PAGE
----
Wall Street's Biggest Problem Could Be High Testosterone
Author Kabir Sehgal discusses several reasons why Wall Street investors make irrational decisions that lead to market instability.
Kabir Sehgal was a vice president in emerging market equities at J. P. Morgan in New York. He serves as an officer in the United States Navy Reserve, served as a speechwriter on a presidential campaign, and is a term member of the Council on Foreign Relations. He is the New York Times bestselling author of books including Coined, Walk in My Shoes (with Andrew Young), A Bucket of Blessings, and Jazzocracy. A Grammy-winning producer who has performed with Grammy-winning musicians as a jazz bassist, he co-founded an arts organization which merged with the Afro Latin Jazz Alliance. Sehgal is a graduate of Dartmouth College and the London School of Economics.
Kabir Sehgal: It is true that on Wall Street and among traders there's a lot of endorphins being produced. In fact they've studied traders in the London Stock Market, London traders, and they found that, sure enough, that those who take on significant risk may have increased levels of testosterone. They found a correlation between those with high testosterone and high risk-taking. And also causation, some studies showed that if they take nasal spray of testosterone, you're more likely to take financial risks. So it's not just in Wall Street; it's also in a lot of financial decisions when you're in a casino. Those who have the certain chemicals are more likely to take certain financial decisions.
The most important thing about an investor is someone who can detach themselves from irrational activity. For example, one investor who I know went to Japan recently and looked at all kinds of banks and met companies and tried to figure out what should he invest in Japan. But when he came home to America, he decided he was not going to invest in Japan for three to six months. And why is that? Because he felt that he may be subject to the availability bias. Meaning that the more likely you can recall something, the more familiar you are with something, the more likely you're going to invest in it. That's why people play the lottery. My dad plays the lottery every single week and I ask him, "Dad why do you play the lottery?" He says, "Well, I see people winning the lottery on the news. I may win it." I said, "Well, you're not seeing the hundreds of thousands of people that are losing." So, professional investors can create checklist to start rooting out their bias, whether it's things that they can easily remember or things that they're familiar with and they can check themselves to make sure that they're not making irrational financial decisions.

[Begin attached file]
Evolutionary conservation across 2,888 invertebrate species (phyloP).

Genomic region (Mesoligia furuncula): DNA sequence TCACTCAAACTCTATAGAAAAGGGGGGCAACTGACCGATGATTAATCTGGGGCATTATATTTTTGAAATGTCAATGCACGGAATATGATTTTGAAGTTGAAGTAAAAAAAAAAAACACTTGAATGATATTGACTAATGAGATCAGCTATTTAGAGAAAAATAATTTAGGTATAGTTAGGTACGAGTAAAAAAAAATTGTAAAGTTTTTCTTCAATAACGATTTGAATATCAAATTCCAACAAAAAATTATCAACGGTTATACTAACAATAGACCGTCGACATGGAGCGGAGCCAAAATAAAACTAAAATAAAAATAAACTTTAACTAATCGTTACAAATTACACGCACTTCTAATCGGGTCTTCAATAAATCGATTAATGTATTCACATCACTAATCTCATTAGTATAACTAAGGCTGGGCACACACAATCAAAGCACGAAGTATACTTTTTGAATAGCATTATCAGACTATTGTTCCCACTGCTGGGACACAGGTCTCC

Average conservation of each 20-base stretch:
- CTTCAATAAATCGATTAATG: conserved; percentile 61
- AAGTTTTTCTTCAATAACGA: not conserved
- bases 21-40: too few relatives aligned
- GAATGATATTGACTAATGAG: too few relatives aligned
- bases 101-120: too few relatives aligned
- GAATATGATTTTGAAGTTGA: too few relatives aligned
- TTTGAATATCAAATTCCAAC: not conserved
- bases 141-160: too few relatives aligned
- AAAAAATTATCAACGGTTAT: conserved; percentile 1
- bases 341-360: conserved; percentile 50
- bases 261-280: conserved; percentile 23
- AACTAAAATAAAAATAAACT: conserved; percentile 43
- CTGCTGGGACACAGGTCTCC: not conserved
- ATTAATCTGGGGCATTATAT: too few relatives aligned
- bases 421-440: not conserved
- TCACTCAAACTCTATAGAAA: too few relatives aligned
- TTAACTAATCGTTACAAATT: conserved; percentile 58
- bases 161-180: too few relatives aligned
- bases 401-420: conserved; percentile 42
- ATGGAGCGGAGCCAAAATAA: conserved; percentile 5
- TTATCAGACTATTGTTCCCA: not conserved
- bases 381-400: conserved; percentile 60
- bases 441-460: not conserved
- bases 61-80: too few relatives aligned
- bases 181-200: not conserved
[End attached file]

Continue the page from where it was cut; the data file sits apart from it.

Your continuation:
Markets are very volatile when they're going down. It's because it encourages irrational activity. When you're losing money, some traders try to double their bets to try to make up their losses so they don't realize losses; they want to keep on doubling down, doubling down. That's why you have these incredible trading losses because some traders are just loose cannons and they don't want to lose money; they want to make money so they keep on making irrational financial decisions. And that's why when the stock market gradually goes up and then it plummets when it goes down.
Could hormones be blamed for a stock market crash? What drives investors to make irrational decisions? Kabir Sehgal, author of the book Coined: The Rich Life of Money and How Its History Has Shaped Us, discusses several variables that lead to poor money management and, ultimately, to market risk. For example, research suggests a link between risky financial decisions and elevated testosterone levels. Beyond body chemistry and endorphins, certain logical biases and fallacious thinking could also endanger a portfolio. Take for example the availability bias, which describes situations in which the more likely you can recall something, the more likely you're going to invest in it. Sehgal explains that investors need to fight against subconscious urges to make irrational decisions.
- On Tuesday night, a fourth wildfire broke out, though it's mostly contained.
We know the dangers of too little sleep. Now for the other side of the story.
- Not all the news is bad: One night of oversleeping results in a cognitive boost.
Protected animals are feared to be headed for the black market.
SMARTER FASTER trademarks owned by The Big Think, Inc. All rights reserved.